Elizabeth of the Trinity (1880-1906) was a Discalced Carmelite nun of the Dijon (France) Carmel, beatified in 1984 by Pope John Paul II. This small biography of her short life captures the sense and tenor of her Carmel and her times.
Elizabeth Catez was born into the relative comfort of a French military family. Her parents were not young: her mother was in her mid-thirties and her father in his late forties when they married. When Elizabeth was about five years old, her father’s ill health caused him to retire from the army, resulting in an end to their frequent moves and his long absences from home. He died a few years later, an event she recalled in one of her many poems: "It was in my weak child’s arms/those arms that loved you so….I tried to hold on to/That last long sigh." He left his wife, his little "Sabeth," as Elizabeth was called, and her younger sister Marguerite, nicknamed "Guite."
The first third of this book follows Elizabeth’s life before Carmel, giving detail about her family, her schooling, her penchant for prayer, and her growing and deepening desire to live her affective life totally with God. As Elizabeth grew in the knowledge of her vocation, she met with serious resistance from her mother, who had hoped she would marry and marry well. Elizabeth’s mother eventually relented, and so she entered the Dijon Carmel in 1901.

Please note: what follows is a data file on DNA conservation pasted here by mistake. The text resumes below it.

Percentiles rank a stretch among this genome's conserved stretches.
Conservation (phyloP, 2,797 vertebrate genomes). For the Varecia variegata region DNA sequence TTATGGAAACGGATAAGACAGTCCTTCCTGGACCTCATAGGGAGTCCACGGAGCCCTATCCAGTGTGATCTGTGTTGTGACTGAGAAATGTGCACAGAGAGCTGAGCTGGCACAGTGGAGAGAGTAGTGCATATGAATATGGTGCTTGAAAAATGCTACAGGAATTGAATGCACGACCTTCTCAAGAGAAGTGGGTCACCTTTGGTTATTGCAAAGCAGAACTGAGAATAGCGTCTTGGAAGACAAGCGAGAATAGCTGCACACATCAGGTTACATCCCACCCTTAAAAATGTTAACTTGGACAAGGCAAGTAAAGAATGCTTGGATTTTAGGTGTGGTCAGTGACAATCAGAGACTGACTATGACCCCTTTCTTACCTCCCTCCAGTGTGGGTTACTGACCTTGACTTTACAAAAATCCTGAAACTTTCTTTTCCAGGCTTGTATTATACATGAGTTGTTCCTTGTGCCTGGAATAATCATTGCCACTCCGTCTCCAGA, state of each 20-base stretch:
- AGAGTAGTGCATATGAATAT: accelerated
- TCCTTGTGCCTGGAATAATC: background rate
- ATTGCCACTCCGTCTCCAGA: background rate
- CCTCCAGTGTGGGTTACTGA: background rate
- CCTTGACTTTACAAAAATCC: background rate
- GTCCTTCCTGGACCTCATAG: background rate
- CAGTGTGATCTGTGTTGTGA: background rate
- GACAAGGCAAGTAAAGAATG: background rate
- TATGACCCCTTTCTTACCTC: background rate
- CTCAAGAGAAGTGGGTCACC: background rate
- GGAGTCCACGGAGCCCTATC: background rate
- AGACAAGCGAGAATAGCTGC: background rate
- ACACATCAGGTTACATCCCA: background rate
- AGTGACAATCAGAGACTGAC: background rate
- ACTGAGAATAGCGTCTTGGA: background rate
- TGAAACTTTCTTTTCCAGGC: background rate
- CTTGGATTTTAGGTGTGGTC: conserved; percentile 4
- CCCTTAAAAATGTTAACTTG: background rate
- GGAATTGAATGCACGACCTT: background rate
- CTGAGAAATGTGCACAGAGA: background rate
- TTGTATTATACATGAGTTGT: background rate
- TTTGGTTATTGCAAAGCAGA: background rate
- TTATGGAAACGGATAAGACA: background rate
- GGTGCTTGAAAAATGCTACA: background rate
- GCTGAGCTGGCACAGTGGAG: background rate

Elizabeth’s life in Carmel was simple and silent. Her sisters marveled at her sanctity, which increased as her health deteriorated with Addison’s Disease. Elizabeth’s family supplemented her diet as she declined, and her prioress lightened her daily schedule to allow for her waning strength, but she died after two weeks of final agony, "invaded by love…a fire of infinite sweetness," on November 9, 2002.
One of her best-known sayings sums up her life and death: "I have found heaven on earth, since heaven is God, and God is in my soul." She knew her mission on earth to be the same as she projected it in heaven: to draw souls to God, "and to keep them in that great interior silence which enables God to make his mark on them, to transform them into himself."
This book presents a number of Elizabeth’s writings, allowing her to present herself and her spirituality. Unfortunately, there are a number of annoying characteristics of this work that make it difficult to follow. For example, there is no dateline of events, or family tree, to help the reader along when the author omits dates or necessary identification of the persons she refers to. Sentences like "In June of that year, Mother Germaine gave Elizabeth a ‘spiritual brother,’ Abbé Beaubis, a seminarian of the Dijon seminary who was to go out to China as a missionary" drop the reader into the midst of unknown territory and uncertain time.
This book can serve the general audience interested in spirituality. The academic reader will not be satisfied with this presentation, but the fault does not lie squarely with the author. Too many academic presses do not seem to be able to take the time to carefully edit the books they present, and this is one example of a book that, with careful editing, would have presented a much clearer portrait of Elizabeth of the Trinity.